Social media has come of age in its relationship with the political process: Social media tools are front and center for every step, from evaluating who to support to after the polls close. During these mid-term campaigns candidates from both sides of the aisle have embraced Facebook and Twitter, following President Obama's huge success engaging with voters through social media during his campaign.
The fact that the vast majority of candidates have a presence on Facebook makes it a compelling indicator of voter sentiment. Facebook and Twitter certainly don't replace traditional polling, but they give an interesting window to where Americans are willing to scream their support.
The millions of Americans who declare they "Like" a candidate on their profile page are doing the virtual equivalent of planting a sign in their front lawn. Check out these stats compiled by Allfacebook, an independent website — it's numbers echo more formal polls: Its numbers do echo more formal polls.
Twitter is also a key source for so-called "sentiment analysis" — and we can expect networks like CNN to refer to Tweets during election coverage to give the pulse of the electorate. Dan Zarrella, a self-proclaimed "social media scientist," examined the correlation of candidates Twitter accounts and recent poll performance.
Zarrella finds that in 71 percent of races, the candidates with the most Twitter followers was ahead in the polls. Even Zarrella just points out that this is simply a first step in understanding the correlation between election performance and social media usage — but it's a relationship we'll understand a lot more about after the results of this election are in.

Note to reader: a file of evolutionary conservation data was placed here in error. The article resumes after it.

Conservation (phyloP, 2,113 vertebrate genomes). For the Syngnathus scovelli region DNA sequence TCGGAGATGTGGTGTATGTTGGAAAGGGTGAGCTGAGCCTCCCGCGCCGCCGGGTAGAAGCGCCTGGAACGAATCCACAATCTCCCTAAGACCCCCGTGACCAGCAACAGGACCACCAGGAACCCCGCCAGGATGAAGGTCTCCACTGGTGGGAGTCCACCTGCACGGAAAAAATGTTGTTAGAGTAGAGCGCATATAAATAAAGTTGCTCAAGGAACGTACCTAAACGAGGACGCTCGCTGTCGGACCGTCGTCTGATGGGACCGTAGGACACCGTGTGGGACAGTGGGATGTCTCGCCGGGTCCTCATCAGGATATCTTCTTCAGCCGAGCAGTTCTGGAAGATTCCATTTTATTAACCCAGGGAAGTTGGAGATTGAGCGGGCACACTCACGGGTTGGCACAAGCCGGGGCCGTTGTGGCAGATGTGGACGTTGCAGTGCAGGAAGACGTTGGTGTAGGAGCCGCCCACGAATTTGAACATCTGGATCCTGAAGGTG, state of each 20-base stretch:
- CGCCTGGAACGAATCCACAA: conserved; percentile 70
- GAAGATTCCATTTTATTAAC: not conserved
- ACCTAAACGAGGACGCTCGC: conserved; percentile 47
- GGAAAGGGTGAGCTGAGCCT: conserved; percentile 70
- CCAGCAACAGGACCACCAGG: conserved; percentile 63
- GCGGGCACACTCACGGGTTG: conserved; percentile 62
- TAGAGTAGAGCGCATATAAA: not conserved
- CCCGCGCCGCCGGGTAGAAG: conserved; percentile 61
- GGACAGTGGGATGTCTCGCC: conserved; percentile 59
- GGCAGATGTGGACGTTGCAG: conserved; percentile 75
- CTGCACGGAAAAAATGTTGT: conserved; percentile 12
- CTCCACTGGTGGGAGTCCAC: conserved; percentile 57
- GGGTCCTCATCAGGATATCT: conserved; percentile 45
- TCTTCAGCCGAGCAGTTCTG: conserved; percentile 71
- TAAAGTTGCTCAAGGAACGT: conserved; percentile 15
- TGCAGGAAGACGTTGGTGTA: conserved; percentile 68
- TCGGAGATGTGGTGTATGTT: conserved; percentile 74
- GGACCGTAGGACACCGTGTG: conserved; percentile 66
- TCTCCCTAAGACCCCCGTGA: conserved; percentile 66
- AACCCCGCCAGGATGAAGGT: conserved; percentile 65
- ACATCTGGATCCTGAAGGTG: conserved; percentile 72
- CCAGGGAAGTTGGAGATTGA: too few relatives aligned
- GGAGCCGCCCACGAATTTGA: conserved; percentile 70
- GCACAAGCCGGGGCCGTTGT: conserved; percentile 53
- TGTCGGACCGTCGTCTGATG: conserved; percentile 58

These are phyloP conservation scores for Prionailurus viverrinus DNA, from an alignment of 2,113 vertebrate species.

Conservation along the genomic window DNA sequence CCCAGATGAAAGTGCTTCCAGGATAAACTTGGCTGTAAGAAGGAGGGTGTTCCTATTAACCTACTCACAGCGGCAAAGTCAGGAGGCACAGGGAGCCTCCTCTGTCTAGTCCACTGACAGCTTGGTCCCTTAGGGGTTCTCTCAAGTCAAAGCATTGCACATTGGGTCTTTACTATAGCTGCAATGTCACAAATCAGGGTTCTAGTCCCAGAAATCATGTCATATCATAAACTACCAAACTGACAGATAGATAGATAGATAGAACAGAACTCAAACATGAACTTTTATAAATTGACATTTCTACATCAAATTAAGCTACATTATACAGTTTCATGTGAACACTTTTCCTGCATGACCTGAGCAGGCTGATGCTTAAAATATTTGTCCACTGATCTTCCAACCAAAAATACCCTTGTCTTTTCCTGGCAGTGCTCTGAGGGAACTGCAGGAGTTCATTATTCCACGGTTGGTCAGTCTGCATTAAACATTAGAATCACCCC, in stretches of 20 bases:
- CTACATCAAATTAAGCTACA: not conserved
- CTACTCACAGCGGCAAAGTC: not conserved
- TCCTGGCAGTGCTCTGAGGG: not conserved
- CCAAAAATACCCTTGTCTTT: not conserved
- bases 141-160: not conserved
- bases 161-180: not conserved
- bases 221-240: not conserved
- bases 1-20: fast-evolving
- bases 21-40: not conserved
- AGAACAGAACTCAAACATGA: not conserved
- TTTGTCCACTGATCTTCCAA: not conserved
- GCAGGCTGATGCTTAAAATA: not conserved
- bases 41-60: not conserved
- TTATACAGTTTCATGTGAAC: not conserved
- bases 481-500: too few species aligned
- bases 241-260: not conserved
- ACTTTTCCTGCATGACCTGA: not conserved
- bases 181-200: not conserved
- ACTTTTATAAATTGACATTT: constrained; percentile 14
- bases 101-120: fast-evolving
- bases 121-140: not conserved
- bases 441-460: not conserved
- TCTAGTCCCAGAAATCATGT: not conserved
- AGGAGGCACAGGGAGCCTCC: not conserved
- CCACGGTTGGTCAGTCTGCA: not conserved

Facebook and Google are taking a huge role in helping people vote. Facebook asks all visitors to its website on election day whether they've voted and directs them to a tool to find their voting location. Google has an "Election Center" app and website that offers polling locations, times, and links to other pertinent info.
And FourSquare offers an "I Voted" data visualization map to encourage voter turnout. (It's pretty cool: elections.foursquare.com)
But these social networks aren't news organizations, which is why they're partnering with traditional broadcasters: ABC will live stream coverage on Facebook and NBC (a unit of CNBC's corporate parent, NBC Universal) will be embedding video into its updates on Twitter. So you can get all the results without ever clicking away from your social network.
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